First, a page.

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The Ear

What is the Ear and how does the Ear work?

Anatomically, an ear is a vertebrate organ of hearing responsible for sensing and collecting sounds as well as maintaining equilibrium. The ear is divided into three components, the outer ear (pinna), the middle ear, and the inner ear. Each component of the ear has its unique functions.

The Outer or External Ear

The external ear consist of two portions, the first being the pinna, the skin covered flabby cartilage of the ear visible on both sides of the head. The basic function of the outer ear or pinna is to protect the eardrum (tympanic membrane). The outer ear also functions to collect sound waves to the eardrum through the ear canal.

The second component of the external ear is the auditory ear canal or meatus. There are modified sweat glands that secrete ear wax in the ear canal. If ear wax is excessive, the ear drum can be damaged or lead to blockage of the transmission of sound.

Unlike those of animals, human ears are usually of same size. They only grow from infancy up until youth. The outer ear, also called auricles, of animals vary in sizes and breeds.

The Middle Ear

The middle ear refers to the hollowed air-filled bony space (tympanic cavity) in the temporal bone of the skull behind the eardrum. It is just separated from the outer ear by the ear drum. There are three tiny bones (auditory ossicles) in the tympanic cavity that vibrates when exposed to sound waves, namely:

  • Malleus – Also known as hammer
  • Incus – Also known as anvil
  • Stapes – commonly called stirrup

These bones form a chain around the middle ear and extend to the oval window of the inner ear and their main function is to amplify sound.

The middle ear connects to the back of the throat and nose through the Eustachian tube. The Eustachian tube is the auditory openings that we open when we yawn or swallow.

The Inner Ear

The inner ear is the most complicated component of the auditory system located into a tiny space of the hardest temporal bone and inaccessible to direct examination or clinical manipulation. The inner ear comprise of three intimately related structures - the cochlea (spiral tube), three semicircular canals and the vestibule (labyrinth).

The cochlea is directly responsible for hearing and contains nerves responsible for converting energy vibrations within the inner ear fluid into nerve impulses which can be transmitted to the brain. While the vestibule (labyrinth) and semicircular canals function to maintain balance or equilibrium.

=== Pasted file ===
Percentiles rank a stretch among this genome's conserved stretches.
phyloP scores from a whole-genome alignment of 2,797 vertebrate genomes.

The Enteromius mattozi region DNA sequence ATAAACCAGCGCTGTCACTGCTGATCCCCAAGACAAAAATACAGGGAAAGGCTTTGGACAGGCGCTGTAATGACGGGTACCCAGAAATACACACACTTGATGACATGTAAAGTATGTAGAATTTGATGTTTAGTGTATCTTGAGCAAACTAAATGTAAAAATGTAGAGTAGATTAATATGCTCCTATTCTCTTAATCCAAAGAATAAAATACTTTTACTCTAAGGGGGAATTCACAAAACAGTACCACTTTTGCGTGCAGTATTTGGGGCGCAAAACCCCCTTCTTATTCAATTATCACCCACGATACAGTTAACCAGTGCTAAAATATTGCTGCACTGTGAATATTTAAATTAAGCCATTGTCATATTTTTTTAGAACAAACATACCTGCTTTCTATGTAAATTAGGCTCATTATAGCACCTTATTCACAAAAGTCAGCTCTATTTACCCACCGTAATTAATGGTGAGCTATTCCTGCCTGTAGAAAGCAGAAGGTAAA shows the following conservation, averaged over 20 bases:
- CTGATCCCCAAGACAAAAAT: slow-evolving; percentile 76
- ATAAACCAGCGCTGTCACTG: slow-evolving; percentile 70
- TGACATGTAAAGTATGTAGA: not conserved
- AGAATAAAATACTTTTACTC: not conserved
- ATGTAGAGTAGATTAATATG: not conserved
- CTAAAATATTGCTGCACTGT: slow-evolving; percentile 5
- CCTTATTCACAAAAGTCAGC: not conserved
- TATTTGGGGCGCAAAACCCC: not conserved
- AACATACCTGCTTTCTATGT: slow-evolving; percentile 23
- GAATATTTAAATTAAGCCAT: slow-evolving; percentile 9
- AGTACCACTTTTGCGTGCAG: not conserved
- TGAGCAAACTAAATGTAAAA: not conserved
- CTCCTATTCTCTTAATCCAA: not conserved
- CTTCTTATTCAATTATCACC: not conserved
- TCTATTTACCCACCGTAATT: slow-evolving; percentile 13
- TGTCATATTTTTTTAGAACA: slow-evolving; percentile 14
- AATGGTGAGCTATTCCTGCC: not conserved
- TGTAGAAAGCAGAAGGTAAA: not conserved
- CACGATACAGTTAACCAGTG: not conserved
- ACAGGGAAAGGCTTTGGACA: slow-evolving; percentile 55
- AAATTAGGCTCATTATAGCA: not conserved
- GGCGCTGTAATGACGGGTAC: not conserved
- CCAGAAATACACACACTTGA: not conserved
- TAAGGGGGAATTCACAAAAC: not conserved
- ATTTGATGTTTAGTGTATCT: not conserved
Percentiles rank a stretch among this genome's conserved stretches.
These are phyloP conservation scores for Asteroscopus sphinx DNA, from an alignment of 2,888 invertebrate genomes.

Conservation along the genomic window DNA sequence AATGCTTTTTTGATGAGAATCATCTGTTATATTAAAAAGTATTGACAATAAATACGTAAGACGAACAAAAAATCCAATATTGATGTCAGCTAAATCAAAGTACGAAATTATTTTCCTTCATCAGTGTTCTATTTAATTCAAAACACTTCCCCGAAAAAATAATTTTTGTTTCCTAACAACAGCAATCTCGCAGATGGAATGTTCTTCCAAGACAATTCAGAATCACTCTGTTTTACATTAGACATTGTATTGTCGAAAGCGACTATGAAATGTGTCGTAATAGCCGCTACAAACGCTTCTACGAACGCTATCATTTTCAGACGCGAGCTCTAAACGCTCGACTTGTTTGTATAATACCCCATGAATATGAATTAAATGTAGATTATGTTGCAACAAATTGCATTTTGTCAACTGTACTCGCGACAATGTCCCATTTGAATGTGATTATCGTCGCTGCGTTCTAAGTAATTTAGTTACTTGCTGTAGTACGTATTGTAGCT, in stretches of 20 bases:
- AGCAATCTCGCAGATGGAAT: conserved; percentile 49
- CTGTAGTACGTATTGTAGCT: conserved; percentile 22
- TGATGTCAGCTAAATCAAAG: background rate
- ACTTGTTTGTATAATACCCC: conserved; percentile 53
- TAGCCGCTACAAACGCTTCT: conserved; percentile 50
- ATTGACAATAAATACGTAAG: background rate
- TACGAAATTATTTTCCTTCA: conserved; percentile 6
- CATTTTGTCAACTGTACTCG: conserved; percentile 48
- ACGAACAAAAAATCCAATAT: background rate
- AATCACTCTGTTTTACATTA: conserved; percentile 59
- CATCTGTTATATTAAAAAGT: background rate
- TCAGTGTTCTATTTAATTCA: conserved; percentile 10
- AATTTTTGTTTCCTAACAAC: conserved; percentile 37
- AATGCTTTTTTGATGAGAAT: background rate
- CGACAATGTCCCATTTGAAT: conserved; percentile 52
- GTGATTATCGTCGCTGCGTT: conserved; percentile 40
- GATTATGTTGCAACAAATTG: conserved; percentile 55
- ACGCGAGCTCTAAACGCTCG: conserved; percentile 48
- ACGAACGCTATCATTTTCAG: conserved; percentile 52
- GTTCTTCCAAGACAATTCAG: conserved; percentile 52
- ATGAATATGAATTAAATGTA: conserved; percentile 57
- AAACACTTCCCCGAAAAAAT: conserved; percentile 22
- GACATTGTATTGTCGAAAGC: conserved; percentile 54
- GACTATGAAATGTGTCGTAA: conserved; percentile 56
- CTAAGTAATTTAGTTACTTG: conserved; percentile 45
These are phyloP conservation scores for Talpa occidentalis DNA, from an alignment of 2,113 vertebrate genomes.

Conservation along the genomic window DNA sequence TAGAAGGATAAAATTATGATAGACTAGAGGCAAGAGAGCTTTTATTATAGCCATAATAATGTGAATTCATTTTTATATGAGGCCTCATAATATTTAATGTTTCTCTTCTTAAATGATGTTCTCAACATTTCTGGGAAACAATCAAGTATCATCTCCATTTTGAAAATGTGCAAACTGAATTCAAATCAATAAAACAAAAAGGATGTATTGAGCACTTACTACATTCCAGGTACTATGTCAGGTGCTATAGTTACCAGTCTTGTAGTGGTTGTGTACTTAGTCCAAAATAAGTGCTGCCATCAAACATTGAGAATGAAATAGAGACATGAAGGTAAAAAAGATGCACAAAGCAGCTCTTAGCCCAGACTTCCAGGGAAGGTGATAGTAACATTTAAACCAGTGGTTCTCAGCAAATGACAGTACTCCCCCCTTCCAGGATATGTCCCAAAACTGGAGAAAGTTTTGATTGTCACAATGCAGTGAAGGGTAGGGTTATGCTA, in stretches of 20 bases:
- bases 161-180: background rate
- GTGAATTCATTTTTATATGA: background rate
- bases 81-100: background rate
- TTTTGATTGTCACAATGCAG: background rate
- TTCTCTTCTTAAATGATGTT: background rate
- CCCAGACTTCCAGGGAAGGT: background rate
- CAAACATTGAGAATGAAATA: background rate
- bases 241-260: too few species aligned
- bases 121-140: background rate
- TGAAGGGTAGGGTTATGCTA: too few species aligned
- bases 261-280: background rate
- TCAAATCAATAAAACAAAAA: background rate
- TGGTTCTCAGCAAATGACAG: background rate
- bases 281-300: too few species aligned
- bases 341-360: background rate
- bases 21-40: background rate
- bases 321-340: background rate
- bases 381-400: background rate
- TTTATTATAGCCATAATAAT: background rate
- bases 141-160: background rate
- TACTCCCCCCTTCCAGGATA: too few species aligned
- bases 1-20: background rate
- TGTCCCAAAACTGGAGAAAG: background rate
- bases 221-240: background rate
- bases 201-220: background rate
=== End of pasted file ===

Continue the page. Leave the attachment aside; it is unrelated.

These are the main functions of the Ear

Sound detection, hearing allowance, and balance maintenance are the main functions of the ear.


The most basic function of the ear is hearing. The following is the short description of the hearing process:

The first step is when the pinna collects external sounds that enter through the meatus or ear canal as sound waves. The ear drum begins to vibrate as these sound waves strikes. These vibrations pass through to the three ossicles of the middle ear (hammer, anvil and stapes) where they are amplified. As the transmission proceeds, the vibrations first hit the hammer, then the hammer pushes the anvil, and the anvil hits the stapes.

The vibrations are finally interpreted as sound in the brain after being transmitted and transformed into nerve signals by the cochlea (snail shaped component of the inner ear). This is due to the connectivity of the oval window of the inner ear to the edge of the stapes. When the stapes vibrates, they always transmit the sound vibrations to the inner ear.


The other important function of the ear is to help maintain balance. Oriented at the right angles to each other are three semicircular canals of the inner ear. Whenever the head is turned or change position, the resulting movement of fluids within these canals help the brain to identify or detect the extent of movement and positioning of the head.

In response to gravity, another part of the inner ear sends information to the brain when the head is held still in a stagnant position.

Additional topics that may be of interest when dealing with the ear are:

  1. Ear infection
  2. Tinnitus
  3. Vertigo
  4. Meniere's disease
  5. Tips that may help relieve Meniere's disease
  6. Otitis media
  7. What is otitis media with effusion?
  8. Does skiing cause vertigo?
  9. The prevention of an ear infection
  10. Swimmer’s Ear (externa otitis)
  11. What is hyperacusis?
  12. Cholesteatoma
  13. Dizziness
  14. Ear Wax Removal
  15. Ruptured Eardrum
  16. Dizziness











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